At their best, radical critiques of cognitive psychology call into question the atomistic, mechanistic, and representational foundations of modern epistemology. Despite some notable exceptions, critics of cognitive psychology have rarely ventured into the domain of political economy. Indeed, the overwhelming tendency has been to view modern epistemology as a manifestation of Western culture rather than an expression of the underlying logic of capitalist accumulation. One of the advantages of placing cognitive psychology within the context of political economy is that it makes it possible to integrate various critical elements that would otherwise remain only loosely related. From the perspective of the political economy, the abstract and mechanical models that lie at the heart of cognitive psychology are an institutional expression of the alienation of labor under the capitalist mode of production. In this sense, cognitive psychology is not so much a cultural movement but rather an embodiment of alienation itself. Another reason for grounding critiques of cognitive psychology in class struggle is that it prevents revolutionary concepts from being appropriated for essentially reformist purposes.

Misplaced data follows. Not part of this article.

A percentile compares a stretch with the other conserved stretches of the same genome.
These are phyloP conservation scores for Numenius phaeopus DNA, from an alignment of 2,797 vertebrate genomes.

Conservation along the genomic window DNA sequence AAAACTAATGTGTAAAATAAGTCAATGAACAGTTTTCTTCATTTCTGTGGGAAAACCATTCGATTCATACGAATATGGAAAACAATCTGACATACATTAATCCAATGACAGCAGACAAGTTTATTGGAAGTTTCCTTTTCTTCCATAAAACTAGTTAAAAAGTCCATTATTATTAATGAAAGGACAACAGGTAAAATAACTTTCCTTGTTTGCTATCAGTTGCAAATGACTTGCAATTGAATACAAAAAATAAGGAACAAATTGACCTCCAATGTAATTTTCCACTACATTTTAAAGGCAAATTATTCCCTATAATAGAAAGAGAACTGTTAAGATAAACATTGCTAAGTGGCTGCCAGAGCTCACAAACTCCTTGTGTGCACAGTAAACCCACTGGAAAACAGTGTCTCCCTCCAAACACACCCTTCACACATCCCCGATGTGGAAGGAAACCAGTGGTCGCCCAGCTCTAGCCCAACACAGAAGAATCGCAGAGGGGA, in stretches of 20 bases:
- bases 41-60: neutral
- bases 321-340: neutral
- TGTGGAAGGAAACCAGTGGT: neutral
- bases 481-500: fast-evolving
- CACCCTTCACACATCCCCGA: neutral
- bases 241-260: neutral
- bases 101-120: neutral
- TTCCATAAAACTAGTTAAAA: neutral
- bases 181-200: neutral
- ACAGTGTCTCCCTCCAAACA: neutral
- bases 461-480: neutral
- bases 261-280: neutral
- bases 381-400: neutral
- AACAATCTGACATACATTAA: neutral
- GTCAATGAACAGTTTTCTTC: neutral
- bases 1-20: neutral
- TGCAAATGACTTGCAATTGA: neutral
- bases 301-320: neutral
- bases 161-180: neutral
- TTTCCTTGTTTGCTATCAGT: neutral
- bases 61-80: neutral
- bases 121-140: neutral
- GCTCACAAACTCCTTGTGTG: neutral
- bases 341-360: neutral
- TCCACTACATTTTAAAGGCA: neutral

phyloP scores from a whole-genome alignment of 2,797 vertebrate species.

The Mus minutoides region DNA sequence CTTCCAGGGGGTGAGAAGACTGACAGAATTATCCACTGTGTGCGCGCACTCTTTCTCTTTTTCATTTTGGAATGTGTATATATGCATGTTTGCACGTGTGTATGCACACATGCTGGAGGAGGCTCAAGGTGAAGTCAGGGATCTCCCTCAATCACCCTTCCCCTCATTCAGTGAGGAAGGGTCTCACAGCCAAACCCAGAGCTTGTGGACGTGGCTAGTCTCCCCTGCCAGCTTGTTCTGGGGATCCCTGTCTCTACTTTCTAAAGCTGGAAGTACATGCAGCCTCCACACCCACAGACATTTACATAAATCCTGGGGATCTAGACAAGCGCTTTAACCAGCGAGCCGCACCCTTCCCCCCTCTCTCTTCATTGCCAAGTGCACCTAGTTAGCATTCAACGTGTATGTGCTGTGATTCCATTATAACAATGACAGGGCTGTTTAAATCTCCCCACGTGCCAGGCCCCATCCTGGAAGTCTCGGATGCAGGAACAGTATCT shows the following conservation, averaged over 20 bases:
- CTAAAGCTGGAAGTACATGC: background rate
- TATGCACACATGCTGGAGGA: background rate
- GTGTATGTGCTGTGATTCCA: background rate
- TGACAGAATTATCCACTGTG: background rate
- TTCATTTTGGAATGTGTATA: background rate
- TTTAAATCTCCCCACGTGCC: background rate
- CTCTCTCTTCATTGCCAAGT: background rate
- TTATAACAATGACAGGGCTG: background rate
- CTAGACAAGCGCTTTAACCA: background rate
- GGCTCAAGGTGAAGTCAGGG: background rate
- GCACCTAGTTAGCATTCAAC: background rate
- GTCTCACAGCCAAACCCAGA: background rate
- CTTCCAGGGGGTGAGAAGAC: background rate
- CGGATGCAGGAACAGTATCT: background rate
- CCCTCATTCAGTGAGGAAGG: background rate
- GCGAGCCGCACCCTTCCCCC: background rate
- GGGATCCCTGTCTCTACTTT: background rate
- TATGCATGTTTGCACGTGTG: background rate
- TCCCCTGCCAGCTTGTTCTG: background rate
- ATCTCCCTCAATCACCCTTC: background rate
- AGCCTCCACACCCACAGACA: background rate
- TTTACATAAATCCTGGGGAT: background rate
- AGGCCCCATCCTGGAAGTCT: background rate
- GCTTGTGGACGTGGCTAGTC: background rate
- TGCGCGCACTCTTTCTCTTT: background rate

Research Professor. Director at Learning Change Project – Research on society, culture, art, neuroscience, cognition, critical thinking, intelligence, creativity, autopoiesis, self-organization, rhizomes, complexity, systems, networks, leadership, sustainability, thinkers, futures ++
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